Typical Recent Conceptions of Freedom

Front Cover
Press of T. Morey & son, 1917 - Free will and determinism - 101 pages

What people are saying - Write a review

We haven't found any reviews in the usual places.

Other editions - View all

Common terms and phrases

Popular passages

Page 55 - Doubtless we think with only a small part of our past, but it is with our entire past, including the original bent of our soul, that we desire, will, and act.
Page 39 - I, for one, will not tamper with. The only remaining alternative, the attitude of gnostical romanticism, wrenches my personal instincts in quite as violent a way. It falsifies the simple objectivity of their deliverance. It makes the goose-flesh the murder excites in me a sufficient reason for the perpetration of the crime. It transforms life from a tragic reality into an insincere melodramatic exhibition, as foul or as tawdry as any one's diseased curiosity pleases to carry it out. And with its...
Page 35 - To comminute the difficulty is not to quench it. If you are a rationalist you beg a kilogram of being at once, we will say; if you are an empiricist you beg a thousand successive grams; but you beg the same amount in each case, and you are the same beggar whatever you may pretend.
Page 57 - Thus souls are continually being created, which, nevertheless, in a certain sense pre-existed. They are nothing else than the little rills into which the great river of life divides itself, flowing through the body of humanity.
Page 48 - ... to exist is to change, to change is to mature, to mature is to go on creating oneself endlessly.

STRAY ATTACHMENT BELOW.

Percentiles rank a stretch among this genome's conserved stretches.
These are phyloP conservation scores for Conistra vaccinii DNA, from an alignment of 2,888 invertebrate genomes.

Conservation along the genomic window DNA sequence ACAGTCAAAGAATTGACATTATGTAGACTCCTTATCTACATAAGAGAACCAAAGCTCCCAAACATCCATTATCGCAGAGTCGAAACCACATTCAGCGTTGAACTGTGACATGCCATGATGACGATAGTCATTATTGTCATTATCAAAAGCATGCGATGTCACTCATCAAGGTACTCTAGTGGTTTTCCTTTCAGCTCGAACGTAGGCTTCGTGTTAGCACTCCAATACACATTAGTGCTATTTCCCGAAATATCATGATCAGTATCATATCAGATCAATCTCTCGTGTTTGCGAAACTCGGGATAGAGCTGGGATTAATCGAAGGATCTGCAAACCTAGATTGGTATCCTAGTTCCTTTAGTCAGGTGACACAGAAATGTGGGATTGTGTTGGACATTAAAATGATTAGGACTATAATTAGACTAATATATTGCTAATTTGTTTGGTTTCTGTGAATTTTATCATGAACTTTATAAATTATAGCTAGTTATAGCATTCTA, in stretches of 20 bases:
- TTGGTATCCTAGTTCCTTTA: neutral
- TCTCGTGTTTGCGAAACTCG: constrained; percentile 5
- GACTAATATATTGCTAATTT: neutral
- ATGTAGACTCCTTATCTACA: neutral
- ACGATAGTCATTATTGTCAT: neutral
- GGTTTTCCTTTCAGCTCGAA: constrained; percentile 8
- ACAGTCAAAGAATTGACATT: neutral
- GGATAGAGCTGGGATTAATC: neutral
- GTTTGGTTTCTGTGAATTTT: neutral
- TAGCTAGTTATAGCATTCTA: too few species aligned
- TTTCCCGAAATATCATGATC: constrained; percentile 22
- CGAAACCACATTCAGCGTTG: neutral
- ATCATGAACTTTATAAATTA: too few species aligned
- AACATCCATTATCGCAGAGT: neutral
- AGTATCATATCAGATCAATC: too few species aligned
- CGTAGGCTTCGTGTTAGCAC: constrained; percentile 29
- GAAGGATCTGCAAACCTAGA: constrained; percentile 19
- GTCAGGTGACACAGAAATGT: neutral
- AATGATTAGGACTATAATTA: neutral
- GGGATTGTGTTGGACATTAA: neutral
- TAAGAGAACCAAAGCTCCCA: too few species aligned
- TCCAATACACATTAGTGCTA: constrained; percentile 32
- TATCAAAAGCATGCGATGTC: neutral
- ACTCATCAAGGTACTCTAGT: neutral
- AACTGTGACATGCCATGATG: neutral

Page 15 - The great struggle between the determinist and the indeterminist, between the opponent and the sustainer of the freedom of the will, has ended today, after more than two thousand years, completely in favor of the determinist.
Page 36 - sweet," mean something only to beings with ears, eyes, and tongues. The percipi in these originals of experience is the csse; the curtain is the picture.
Page 8 - ... to think, or not to think, to move, or not to move, according to the preference or direction of his own mind, fo far is a man free.
Page 54 - For the action which has been performed does not then express some superficial idea, almost external to ourselves, distinct and easy to account for: it agrees with the whole of our most intimate feelings, thoughts and aspirations, with that particular conception of life which is the equivalent of all our past experience, in a word, with our personal idea of happiness and of honor.
Page 48 - The universe endures. The more we study the nature of time, the more we shall comprehend that duration means invention, the creation of forms, the continual elaboration of the absolutely new.

Bibliographic information